Skill-Related Components of Fitness

    • Speed

    • Power

    • Agility

    • Balance

    • Coordination

    • Reaction time

    Specificity adapting to type of training

    Specificity—Adapting to Type of Training

    • The body adapts to the particular type and amount of stress placed on it

    • To develop a particular fitness component, perform exercises specifically designed for that component

    Progressive overload adapting to amount of training

    Progressive Overload—Adapting to Amount of Training

    • Placing increasing amounts of stress on the body causes adaptations that improve fitness; progression is critical

    • FITT principle for overload:

      • Frequency—How often

      • Intensity—How hard

      • Time—How long (duration)

      • Type—Mode of activity

    Reversibility adapting to a reduction in training

    Reversibility—Adapting to a Reduction in Training

    • Fitness improvements are lost when demands on the body are lowered

    • If you stop exercising, up to 50% of fitness improvements are lost within 2 months

    Individual differences limits on adaptability

    Individual Differences— Limits on Adaptability

    • Everyone is NOT created equal from a physical standpoint

    • There are large individual differences in ability to improve fitness, body composition, and sports skills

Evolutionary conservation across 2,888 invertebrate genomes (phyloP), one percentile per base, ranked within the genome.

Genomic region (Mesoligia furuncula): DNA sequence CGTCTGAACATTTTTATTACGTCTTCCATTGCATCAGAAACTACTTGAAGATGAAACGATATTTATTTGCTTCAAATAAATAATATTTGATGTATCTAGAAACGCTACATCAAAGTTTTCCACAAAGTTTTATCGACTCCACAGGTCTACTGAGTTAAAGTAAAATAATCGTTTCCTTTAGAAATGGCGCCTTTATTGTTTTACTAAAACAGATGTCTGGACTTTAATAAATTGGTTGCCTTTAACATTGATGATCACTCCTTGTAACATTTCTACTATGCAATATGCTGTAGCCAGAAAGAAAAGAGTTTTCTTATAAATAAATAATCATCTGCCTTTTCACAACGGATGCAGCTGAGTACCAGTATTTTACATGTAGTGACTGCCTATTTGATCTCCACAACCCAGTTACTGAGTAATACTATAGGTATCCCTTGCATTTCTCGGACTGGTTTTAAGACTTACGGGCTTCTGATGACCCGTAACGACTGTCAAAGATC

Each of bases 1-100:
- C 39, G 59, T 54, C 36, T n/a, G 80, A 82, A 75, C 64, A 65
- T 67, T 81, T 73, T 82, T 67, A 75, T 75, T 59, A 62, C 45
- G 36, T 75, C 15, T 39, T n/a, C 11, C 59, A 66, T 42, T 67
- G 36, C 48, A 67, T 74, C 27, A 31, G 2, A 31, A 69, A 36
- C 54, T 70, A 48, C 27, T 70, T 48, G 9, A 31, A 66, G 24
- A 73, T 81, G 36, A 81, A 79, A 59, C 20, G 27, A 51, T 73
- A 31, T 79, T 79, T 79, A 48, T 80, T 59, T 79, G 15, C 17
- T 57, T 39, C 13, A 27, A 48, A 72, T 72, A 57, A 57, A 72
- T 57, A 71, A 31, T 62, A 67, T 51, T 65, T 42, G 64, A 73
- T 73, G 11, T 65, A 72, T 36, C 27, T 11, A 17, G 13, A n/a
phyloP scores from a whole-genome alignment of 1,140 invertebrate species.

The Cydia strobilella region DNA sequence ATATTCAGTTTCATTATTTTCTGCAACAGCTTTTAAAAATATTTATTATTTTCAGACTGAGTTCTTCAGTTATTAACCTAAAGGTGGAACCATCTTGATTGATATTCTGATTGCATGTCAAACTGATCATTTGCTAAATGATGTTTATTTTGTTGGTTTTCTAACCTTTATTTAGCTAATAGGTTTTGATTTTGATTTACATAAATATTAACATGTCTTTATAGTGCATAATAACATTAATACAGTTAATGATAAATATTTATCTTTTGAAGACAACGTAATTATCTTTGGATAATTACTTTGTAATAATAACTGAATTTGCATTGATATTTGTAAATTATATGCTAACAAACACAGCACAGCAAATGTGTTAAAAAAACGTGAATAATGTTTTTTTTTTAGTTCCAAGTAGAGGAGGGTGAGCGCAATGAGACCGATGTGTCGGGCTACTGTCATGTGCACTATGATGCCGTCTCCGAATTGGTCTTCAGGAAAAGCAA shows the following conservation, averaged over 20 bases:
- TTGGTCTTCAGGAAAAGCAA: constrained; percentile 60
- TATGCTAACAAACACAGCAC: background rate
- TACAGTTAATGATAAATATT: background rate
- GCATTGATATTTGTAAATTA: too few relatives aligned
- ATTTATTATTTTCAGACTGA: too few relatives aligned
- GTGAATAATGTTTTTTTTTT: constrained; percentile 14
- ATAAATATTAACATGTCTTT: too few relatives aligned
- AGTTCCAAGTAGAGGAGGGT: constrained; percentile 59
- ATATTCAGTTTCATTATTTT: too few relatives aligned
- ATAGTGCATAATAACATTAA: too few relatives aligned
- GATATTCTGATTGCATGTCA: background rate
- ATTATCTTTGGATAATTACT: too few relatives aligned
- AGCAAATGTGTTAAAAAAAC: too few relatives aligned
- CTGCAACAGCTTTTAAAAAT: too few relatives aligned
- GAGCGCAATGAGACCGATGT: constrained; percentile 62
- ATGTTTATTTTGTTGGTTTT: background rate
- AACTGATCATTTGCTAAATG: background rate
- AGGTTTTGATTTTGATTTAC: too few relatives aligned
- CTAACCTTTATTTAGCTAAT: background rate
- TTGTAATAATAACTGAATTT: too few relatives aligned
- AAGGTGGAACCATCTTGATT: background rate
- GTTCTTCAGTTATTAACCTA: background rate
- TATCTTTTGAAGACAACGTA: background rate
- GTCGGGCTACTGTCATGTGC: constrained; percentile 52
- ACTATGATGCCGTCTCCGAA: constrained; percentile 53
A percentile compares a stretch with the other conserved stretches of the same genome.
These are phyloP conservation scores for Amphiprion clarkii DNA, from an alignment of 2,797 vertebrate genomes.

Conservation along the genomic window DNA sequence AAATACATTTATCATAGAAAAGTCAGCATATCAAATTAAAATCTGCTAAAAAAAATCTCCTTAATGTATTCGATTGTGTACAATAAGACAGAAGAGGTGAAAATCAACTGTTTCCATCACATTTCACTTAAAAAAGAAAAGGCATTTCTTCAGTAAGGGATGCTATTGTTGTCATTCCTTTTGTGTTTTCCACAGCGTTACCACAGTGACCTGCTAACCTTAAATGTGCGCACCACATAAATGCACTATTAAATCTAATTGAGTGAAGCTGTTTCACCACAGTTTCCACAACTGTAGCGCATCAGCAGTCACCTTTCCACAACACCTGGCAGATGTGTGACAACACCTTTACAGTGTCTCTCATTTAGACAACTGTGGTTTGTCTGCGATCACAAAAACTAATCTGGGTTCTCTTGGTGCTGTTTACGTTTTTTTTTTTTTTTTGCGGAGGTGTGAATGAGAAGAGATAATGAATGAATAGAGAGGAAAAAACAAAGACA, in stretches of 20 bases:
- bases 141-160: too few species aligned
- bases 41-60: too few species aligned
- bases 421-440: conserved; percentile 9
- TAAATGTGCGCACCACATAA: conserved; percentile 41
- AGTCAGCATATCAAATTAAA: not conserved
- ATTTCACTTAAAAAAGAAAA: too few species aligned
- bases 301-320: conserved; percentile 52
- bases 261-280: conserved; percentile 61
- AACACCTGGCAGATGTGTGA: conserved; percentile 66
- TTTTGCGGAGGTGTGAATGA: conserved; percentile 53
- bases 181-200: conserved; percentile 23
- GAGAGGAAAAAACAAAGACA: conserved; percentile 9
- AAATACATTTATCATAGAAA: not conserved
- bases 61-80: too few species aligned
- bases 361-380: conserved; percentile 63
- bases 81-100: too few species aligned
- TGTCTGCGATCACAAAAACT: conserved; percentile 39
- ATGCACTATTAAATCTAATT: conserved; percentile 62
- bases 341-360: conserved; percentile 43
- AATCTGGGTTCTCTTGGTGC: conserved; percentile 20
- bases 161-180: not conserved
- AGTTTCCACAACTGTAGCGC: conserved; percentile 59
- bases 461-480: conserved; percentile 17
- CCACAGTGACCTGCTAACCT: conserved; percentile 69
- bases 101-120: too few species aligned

Designing your own exercise program

    Designing Your Own Exercise Program

    • Medical clearance

      • Men under the age of 40 and women under 50: exercise is probably safe

      • PAR-Q

      • GXT

    • Assessing yourself

      • Assess you fitness level for all 5 health-related fitness components

    • Set goals: Specific, Measurable, Attainable, Realistic, Time (SMART)

    • Choose activities for a balanced program

    Physical activity pyramid

    Physical Activity Pyramid

    Benefits of different types of programs

    Benefits of Different Types of Programs

    Guidelines for training

    Guidelines for Training

    • Train the way you want your body to change

    • Train regularly

    • Start slowly, and get in shape gradually; do not overtrain

    • Warm up before exercise

    • Cool down after exercise

    • Exercise safely

    Guidelines for training1

    Guidelines for Training

    • Listen to your body, and get adequate rest

    • Cycle the volume and intensity of your workouts

    • Try training with a partner

    • Vary your activities

    • Train your mind

    • Fuel your activity appropriately

    • Have fun

    • Track your progress

    • Keep your exercise program in perspective

    Progression of an exercise program get in shape gradually

    Progression of an Exercise Program: Get in Shape Gradually

    Amount of exercise for fitness benefits

    Amount of Exercise for Fitness Benefits

    Choosing a fitness center

    Choosing a Fitness Center

    • Convenience

    • Atmosphere

    • Safety

    • Trained personnel

    • Cost

    • Effectiveness

    Wellness worksheet assignment

    Wellness Worksheet Assignment

    • Chapter 2 Connect Worksheet is due on Wednesday, September 12th, no later than 11:59PM.